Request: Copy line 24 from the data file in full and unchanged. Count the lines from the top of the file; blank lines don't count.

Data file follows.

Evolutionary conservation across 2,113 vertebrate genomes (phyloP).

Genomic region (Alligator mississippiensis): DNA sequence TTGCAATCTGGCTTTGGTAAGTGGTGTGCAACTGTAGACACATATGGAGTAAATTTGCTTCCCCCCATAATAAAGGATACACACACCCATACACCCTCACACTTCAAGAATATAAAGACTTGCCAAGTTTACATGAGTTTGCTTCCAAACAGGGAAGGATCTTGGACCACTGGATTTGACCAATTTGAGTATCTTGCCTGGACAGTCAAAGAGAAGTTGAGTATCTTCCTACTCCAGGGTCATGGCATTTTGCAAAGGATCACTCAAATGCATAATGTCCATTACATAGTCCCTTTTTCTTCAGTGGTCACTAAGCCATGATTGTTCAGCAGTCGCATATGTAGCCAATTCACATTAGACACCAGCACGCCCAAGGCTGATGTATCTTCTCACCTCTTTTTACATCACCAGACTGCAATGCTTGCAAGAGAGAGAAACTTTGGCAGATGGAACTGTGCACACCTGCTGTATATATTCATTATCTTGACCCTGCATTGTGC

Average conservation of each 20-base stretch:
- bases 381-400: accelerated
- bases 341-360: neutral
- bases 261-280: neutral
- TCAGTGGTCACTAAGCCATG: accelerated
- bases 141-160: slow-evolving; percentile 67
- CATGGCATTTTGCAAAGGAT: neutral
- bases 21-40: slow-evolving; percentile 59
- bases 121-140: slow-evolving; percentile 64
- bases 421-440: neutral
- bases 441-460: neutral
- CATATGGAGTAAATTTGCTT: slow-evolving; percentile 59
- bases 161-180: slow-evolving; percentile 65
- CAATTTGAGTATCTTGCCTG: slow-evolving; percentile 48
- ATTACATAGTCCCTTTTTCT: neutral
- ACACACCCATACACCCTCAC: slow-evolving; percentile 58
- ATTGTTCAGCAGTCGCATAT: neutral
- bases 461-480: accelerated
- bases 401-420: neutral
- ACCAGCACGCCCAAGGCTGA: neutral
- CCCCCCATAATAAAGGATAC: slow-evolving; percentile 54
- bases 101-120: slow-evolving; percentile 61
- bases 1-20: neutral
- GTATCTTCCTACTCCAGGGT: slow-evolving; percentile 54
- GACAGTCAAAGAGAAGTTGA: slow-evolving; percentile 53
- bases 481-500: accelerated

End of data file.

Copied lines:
- bases 101-120: slow-evolving; percentile 61